• Ha! That 30 day law will work just as well as NJ’s 30-day law to approve FID/pistol permits (which can, in reality, take up to 6 months or more…)

      • Here in Illinois we need a FOID card to buy/own any firearms or ammo period. Processing, BY LAW is supposed to be no more than 30 days. Common times are north of 90 days though and our attorney general is anti gun so its not like she will go after the ISP.

        • I know somebody who is currently waiting for a pistol permit here in NJ. This person has been waiting for over 4 months now (I think the law says they are supposed to approve / deny the permit within 30 days of application). Nothing like good ol’ government bureaucracy.

        • You have to love it when our “leaders” break the law like this and there is no consequences for it. God, I need to get out of Illinois.

  2. Be advised, that there are various opinions on whether the MDSP advisory is authorized. It contradicts an AG opinion from August. While the MDSP may not enforce the law, some people are of the opinion other agencies/PDs might. Some people think that one of the anti-gun groups may sue to enforce the HQL requirement post 1Oct. Dealers may not want the legal risk and not release post 1Oct without an HQL. The safest bet is to pick up your handgun before 1oct, if your dealer will let you, and you are past the 7 day wait. Otherwise, relying on the MDSP may, or may not, land you in legal trouble and result in your gun being confiscated, or worse.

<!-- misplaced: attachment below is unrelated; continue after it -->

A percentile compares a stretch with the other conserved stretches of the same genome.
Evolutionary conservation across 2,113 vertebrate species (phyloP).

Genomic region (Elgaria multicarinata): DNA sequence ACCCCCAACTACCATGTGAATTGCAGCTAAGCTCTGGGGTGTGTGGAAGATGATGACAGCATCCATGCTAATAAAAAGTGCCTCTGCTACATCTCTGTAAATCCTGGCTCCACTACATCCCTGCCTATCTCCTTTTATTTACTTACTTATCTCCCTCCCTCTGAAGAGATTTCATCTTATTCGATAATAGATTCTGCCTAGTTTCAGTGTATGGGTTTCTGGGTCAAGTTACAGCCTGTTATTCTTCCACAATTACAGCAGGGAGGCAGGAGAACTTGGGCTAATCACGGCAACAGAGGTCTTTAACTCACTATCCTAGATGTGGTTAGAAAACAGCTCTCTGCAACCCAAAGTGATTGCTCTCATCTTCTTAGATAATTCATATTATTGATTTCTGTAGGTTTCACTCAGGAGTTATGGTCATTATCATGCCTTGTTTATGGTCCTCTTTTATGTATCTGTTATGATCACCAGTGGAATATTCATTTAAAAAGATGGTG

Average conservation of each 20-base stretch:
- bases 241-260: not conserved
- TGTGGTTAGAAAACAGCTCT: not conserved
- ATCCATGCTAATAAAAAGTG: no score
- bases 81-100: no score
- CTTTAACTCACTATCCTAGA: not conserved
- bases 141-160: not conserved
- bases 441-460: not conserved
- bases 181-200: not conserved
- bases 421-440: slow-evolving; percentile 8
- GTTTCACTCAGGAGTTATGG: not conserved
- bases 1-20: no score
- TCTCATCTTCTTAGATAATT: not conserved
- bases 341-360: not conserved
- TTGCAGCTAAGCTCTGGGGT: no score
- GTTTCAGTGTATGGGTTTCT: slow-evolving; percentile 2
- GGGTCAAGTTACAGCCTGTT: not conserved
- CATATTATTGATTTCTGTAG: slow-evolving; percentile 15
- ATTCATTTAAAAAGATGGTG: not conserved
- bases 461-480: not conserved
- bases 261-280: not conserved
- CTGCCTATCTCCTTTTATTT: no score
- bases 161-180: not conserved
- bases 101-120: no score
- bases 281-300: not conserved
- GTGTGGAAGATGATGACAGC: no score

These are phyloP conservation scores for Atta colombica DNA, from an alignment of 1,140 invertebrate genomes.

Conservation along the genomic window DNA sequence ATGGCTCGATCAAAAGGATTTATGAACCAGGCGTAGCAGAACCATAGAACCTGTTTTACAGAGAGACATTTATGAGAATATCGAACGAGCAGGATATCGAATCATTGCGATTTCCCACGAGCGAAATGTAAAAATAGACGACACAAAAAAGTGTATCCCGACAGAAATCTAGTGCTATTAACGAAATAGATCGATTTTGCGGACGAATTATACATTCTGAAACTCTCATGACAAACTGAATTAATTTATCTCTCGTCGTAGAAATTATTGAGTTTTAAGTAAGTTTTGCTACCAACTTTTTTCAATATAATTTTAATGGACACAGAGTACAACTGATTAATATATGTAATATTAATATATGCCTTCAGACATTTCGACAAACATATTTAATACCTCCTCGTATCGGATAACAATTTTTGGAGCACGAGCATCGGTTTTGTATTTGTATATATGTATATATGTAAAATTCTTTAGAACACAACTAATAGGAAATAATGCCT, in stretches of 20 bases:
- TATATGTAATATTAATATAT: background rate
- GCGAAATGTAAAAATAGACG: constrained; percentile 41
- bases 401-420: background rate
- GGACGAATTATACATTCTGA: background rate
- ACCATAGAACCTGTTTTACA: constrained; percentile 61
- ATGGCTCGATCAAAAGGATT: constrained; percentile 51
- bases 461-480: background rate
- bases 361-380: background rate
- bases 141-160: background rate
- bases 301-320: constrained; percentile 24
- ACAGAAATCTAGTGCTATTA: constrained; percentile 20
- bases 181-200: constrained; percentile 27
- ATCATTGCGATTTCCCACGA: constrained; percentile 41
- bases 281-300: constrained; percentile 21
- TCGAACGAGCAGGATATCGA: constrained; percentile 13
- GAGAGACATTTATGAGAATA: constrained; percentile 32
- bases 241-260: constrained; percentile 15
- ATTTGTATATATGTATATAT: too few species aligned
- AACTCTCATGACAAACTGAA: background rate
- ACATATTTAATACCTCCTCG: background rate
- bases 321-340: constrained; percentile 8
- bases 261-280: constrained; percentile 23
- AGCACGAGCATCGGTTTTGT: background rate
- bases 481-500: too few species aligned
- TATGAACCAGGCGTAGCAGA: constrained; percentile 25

I am not a tin foil hat guy, I think that they are genuinely trying to do the right thing, and not get embroiled in a lawsuit over the backlog. But, I think that the MDSP is underestimating the fact that whichever way they go they will get into a lawsuit. regardless of whether I agree with the MDSP or not, if it goes to court its a crapshoot either way at best.

  3. This press release is really causing a heavy dose of neuroticism amongst folks here.

    Our Attorney General released a legal opinion that one must obtain the HQL to take possession of a handgun after 10/1. Many people are still stuck in the background check backlog and some dealers aren’t releasing after 7 days. These people would need to get the HQL.

    Then the MSP comes out and says they aren’t currently enforcing the law…
    What’s to say they decide to change their policy a few months down the road? Having said that, that’s at least a dozen or so thousand door-to-door visits the MSP would have to make…

  4. Be advised that the MSP opinion contradicts the AG opinion. While I think that the MSP is doing its best to avoid a lawsuit, they are underestimating the fact that some anti-gun group will sue to *enforce* the law 1Oct, meaning if you pick up on or after you need an HQL. Plus, some people think other agencies or PDs may enforce it. If it goes to court its a crapshoot either way. Safe bet, pick up before 1 Oct. After, assume you need an HQL. If you pick up without one post 1Oct, unless you are exempt, it could come back to bite you either in the form of confiscation, or worse.

  5. How are you supposed to train to get a license if no one can rent or transfer a handgun to you without a license? Is there an exemption for people doing training or on private clubs/land? Seems a huge catch 22 in there otherwise.

    • under the definition, it basically means to leave the property. I can still go into a range and rent a pistol for an hour. This is a case where the legal definition of rent in the statute is different than the commonsense definition.

    • I have news on this topic: